|Publication number||US7942400 B2|
|Application number||US 12/456,154|
|Publication date||May 17, 2011|
|Filing date||Jun 12, 2009|
|Priority date||Jun 12, 2009|
|Also published as||US20100314819|
|Publication number||12456154, 456154, US 7942400 B2, US 7942400B2, US-B2-7942400, US7942400 B2, US7942400B2|
|Inventors||Burton Harold DeMarco|
|Original Assignee||Demarco Burton Harold|
|Export Citation||BiBTeX, EndNote, RefMan|
|Patent Citations (8), Referenced by (2), Classifications (10), Legal Events (3)|
|External Links: USPTO, USPTO Assignment, Espacenet|
1. Field of Invention
This invention generally relates to an improved saddle stitcher, specifically the incorporation of a signature alignment paddle into the stitcher design.
2. Prior Art
In the past ten years, printing design has become much more complicated, with intricate page designs which sometimes include continuous images which cross over from one page to the next. Designs of this type require that the individual sheets (signatures) jog up or head up, meaning that the top of all sheets are precisely aligned.
For the past 30 years, a number of methods have been employed during the printing process for signature alignment. The standard method currently used to align the signatures is with the use of a piece of spring steel attached to the stitcher. The spring steel is oriented so that it hangs down just above the signatures. It is typically bent by hand so that it lightly drags across the signatures. The intent is that this dragging action will pull the signatures against a stop and thereby align them. This method has a number of shortcomings however. Sometimes a signature rides too high on the saddle and the spring steel drags the signature off the conveyor chain, or creates a jam-up on the chain. Sometimes the spring steel pressure is too high and the steel scratches the signature. Other times the pressure is too low and the device fails to move the signature against the stop.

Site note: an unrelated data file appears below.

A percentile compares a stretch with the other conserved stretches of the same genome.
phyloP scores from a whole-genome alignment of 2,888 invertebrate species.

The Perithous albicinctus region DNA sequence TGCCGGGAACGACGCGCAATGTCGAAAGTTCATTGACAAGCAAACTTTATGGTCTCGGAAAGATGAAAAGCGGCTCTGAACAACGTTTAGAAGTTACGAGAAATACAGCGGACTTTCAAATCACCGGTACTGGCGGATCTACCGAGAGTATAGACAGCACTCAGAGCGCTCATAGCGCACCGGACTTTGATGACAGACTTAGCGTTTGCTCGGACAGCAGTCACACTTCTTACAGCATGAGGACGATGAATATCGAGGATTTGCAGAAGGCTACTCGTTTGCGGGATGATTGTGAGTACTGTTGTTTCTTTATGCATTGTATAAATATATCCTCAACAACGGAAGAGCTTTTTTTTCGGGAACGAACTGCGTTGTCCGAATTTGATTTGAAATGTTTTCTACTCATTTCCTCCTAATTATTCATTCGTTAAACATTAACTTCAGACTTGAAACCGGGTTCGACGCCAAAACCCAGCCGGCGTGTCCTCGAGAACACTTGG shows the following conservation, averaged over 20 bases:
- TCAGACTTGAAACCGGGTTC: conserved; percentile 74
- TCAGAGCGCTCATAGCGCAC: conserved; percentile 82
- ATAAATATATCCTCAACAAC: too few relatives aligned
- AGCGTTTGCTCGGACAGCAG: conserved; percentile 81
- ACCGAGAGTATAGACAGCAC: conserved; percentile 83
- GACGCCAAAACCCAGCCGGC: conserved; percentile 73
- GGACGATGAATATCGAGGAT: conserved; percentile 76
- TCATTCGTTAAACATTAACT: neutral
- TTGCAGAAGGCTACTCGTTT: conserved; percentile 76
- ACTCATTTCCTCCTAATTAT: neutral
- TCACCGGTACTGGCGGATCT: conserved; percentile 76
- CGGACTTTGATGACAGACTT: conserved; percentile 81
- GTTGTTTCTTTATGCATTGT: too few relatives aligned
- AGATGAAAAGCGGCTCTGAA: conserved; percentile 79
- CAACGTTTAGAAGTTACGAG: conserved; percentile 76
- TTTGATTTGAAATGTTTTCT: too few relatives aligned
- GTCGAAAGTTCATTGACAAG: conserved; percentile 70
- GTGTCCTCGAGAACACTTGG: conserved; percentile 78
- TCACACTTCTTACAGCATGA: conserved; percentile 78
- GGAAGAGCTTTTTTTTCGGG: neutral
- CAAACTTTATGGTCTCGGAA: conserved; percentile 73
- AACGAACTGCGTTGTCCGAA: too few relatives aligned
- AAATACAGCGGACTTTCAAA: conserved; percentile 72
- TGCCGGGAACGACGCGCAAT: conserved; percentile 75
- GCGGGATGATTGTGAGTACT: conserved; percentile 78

Another method currently used for signature alignment is the use of one or more strings mounted to the saddle stitcher. The strings are positioned in such a way as to drag along the outside of the signature as it passes. This dragging is intended to draw the signature back to a stop, where presumably it would align with a signature underneath. This method also has a number of drawbacks. First, excess drag by the string will dislodge the signature and will disrupt production. This is especially common when the signatures are textured or otherwise coated with a substance which tends to stick to the string. In addition, this method is only effective at dragging the top signature. It is not uncommon in production runs however, to have as many as six or more signatures gathered. In these cases, the string would typically only pull the top layer to the stop.
A third method is to simply place an individual along side the production line and have them manually jog each signature group to achieve the desired alignment. This method has a number of shortcomings however. First, it requires the employment of one or more individuals and adds to the cost of production. Second, manual jogging requires that the production rate be slowed to accommodate the reflexes of the average person.
The object of the present invention is to provide an improved saddle stitcher which will precisely align multiple signatures simultaneously, which is not sensitive to surface texture of the signatures, will accommodate any production rate, and does not require manual action.
The present invention incorporates a stitcher paddle into the saddle stitcher. The stitcher paddle is mounted on a pivot and is rotated into the signature group as it passes, jogging and aligning the individual signatures.